London students make pilgrimage to Fr. Moreau's diocese

Author: Caroline Lezny



This past October, twelve Notre Dame students from the London Global Gateway traveled to Le Mans, France, on a pilgrimage to follow in the footsteps of Blessed Basil Moreau, the founder of the Congregation of Holy Cross. After arriving in northwest France, the pilgrims departed on foot to explore the area where Moreau entered the seminary, was ordained, and ultimately died.

Father Moreau founded the Congregation of Holy Cross in 1837 in a neighborhood called “Sainte-Croix,” which inspired the name of the Congregation. Today it is a site of pilgrimage for Catholics worldwide. Moreau would go on to send Fr. Edward Sorin, C.S.C., to Indiana to found the University of Notre Dame in 1842. Notre Dame’s own Moreau Seminary remains the central house of formation for priests and brothers of the US Province of the Congregation of Holy Cross. Fr. Moreau’s youth and education in Le Mans in post-revolutionary, anti-Catholic France compelled him to build and support Catholic education throughout the world.

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History major Erin Reilly (’24) recalls meeting French pilgrims on the trip to Le Mans and the connection that exceeds language. She considers the pilgrimage “a great way to bond with the international Catholic community.”

The morning in Le Mans explored the city’s key Catholic locations. The first stop on the pilgrimage was Cathédrale St-Julien du Mans, the gothic 6th century cathedral in Cité Plantagenêt, the Old City. The cathedral is dedicated to Le Mans’ first bishop, Saint Julian, who brought Christianity to the area in the 4th century. The students then traversed the Old City to the Chapel of the Visitation, where Fr. Moreau was ordained a priest.

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The second half of the day was dedicated to specific sites of Moreau’s religious life. Most affecting was the Shrine of Blessed Basil Moreau at the Congregation's Conventual Church. The shrine was built by Blessed Moreau as a sign of the unity of his international religious family, and now serves as his final resting place.


Next the pilgrims visited the Solitude of the Savior, built in imitation of Moreau’s own formational seminary at the Sulpician Solitude of Issy, and used as a novitiate for his priests. On the hill Gazonfier, just above Le Mans, the Solitude served as a place of study and reconciliation in Moreau's day and today is kept by the Marianites of Holy Cross. Les petit bois (or "little woods") beyond the Solitude of the Savior are still in tact today, allowing pilgrims to walk where Moreau is said to have walked in prayer and reflection. After visiting the museum at the Solitude, the students then traveled to Fr. Moreau’s birthplace at nearby Laigné-en-Belin where they explored the Moreau family’s neighborhood and celebrated mass at the local Catholic church.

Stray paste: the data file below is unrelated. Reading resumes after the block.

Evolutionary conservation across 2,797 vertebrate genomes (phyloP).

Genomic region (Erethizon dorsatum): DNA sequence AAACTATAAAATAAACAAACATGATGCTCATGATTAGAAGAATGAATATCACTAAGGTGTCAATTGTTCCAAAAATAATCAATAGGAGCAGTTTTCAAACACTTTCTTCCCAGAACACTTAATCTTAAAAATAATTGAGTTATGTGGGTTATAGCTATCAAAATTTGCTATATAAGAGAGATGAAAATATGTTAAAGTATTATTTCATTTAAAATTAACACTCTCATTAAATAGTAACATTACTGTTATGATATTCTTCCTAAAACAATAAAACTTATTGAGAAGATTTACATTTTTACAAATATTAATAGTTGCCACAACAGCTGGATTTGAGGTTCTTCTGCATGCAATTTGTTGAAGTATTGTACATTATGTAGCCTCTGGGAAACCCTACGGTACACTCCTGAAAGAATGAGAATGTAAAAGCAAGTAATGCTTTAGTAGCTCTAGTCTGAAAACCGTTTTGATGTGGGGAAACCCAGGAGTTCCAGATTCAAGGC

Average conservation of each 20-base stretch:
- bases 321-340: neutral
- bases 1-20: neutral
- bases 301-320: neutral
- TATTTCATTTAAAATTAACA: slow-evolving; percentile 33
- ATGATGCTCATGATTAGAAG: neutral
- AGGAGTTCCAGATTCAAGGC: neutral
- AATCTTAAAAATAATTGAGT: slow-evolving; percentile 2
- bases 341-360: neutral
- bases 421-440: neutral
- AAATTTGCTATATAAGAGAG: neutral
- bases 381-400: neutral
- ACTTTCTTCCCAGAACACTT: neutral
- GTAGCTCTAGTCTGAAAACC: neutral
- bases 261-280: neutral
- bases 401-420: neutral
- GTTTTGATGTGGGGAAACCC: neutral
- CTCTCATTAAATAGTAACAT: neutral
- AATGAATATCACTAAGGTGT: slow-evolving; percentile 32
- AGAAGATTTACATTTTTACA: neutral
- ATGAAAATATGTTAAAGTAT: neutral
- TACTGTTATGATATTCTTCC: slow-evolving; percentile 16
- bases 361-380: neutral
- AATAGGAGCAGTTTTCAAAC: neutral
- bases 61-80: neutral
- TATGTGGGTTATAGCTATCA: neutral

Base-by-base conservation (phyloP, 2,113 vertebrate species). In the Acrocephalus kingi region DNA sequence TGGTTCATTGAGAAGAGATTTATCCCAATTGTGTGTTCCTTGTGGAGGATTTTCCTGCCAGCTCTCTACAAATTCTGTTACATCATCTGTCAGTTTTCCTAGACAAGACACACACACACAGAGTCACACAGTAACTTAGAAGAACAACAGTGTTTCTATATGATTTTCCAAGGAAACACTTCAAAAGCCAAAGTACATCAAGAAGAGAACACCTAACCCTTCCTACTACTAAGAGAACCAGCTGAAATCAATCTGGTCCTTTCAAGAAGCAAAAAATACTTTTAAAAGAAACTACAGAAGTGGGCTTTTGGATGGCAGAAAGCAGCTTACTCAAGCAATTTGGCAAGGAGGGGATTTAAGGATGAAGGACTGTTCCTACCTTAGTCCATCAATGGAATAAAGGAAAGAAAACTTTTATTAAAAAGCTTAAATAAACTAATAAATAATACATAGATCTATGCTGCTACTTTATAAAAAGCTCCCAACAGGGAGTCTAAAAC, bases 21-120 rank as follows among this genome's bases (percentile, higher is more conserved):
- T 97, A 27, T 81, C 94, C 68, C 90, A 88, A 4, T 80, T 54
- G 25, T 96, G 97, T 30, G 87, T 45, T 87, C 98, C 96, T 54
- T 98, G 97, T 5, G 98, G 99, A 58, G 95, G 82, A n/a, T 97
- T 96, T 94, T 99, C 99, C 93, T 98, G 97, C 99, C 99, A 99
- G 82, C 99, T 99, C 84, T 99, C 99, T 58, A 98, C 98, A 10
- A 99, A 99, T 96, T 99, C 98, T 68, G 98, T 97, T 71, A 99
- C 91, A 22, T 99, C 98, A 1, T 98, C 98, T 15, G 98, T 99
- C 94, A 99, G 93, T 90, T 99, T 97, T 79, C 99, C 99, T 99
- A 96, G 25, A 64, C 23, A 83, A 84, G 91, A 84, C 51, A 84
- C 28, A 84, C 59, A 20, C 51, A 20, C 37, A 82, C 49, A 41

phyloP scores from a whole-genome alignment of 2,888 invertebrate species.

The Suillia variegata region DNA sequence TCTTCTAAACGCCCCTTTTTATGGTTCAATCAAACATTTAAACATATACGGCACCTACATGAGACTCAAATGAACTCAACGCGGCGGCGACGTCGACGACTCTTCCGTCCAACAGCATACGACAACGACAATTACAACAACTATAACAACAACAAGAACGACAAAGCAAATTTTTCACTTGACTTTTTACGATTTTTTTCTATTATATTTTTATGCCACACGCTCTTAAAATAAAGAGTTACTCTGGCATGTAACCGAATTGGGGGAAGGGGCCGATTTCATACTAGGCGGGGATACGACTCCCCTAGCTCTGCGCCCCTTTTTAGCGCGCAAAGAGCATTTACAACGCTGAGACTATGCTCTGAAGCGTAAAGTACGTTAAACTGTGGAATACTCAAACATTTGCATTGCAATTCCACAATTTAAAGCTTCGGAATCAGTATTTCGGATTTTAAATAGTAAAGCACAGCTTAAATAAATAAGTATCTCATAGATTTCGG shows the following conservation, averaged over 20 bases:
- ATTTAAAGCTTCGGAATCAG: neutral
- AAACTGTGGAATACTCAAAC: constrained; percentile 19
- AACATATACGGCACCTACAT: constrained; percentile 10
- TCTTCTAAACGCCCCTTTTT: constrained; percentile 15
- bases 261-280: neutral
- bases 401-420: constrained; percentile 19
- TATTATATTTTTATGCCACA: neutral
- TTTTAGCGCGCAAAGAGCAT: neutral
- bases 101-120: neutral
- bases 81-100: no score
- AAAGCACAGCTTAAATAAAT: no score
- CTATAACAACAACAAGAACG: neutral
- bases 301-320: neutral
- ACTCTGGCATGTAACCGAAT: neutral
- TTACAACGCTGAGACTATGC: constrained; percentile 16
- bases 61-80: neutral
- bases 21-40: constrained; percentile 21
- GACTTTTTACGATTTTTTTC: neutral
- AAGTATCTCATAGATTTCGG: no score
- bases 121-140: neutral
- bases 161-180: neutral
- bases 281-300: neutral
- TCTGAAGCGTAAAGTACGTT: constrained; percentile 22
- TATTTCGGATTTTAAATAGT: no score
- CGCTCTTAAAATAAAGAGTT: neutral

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With so many moving religious and historical locations experienced in just one day, what was the students’ greatest takeaway from the pilgrimage to Le Mans?

“It was such an enriching experience as a Notre Dame student to walk in the footsteps of Father Moreau,” says Reilly. She goes on to explain that she feels “such gratitude to be a student at Notre Dame,” seeing this history in context.“You see how Notre Dame is connected to the wider world, and how great a leap of faith it was for Fr. Moreau to send Fr. Sorin to America, and how lucky we are to experience it as modern-day Notre Dame students.”

The last day of the trip gave Notre Dame juniors the opportunity to visit Paris before returning to London. Many students explored key cultural sites including the Louvre Museum, the Champs-Élysées, and the Eiffel Tower. Reilly calls it the perfect metropolitan arts and culture compliment to her days in Le Mans. And between the Louvre’s stunning trove of religious art and Notre-Dame de Paris, visiting the city of Paris was a Catholic pilgrimage of its own.





This article was written by Caroline Lezny, Digital Communications Coordinator for the London Global Gateway. The students were accompanied by Fr. Jim Lies, C.S.C., Senior Director for Academic Initiatives and Partnerships; Kevin Barnes, Rector of Conway Hall; and Fr. John DeRiso, C.S.C., former pastor of Notre-Dame de Sainte-Croix in Le Mans. The program was supported by the generosity of the Nanovic Institute for European Studies and by the London Global Gateway.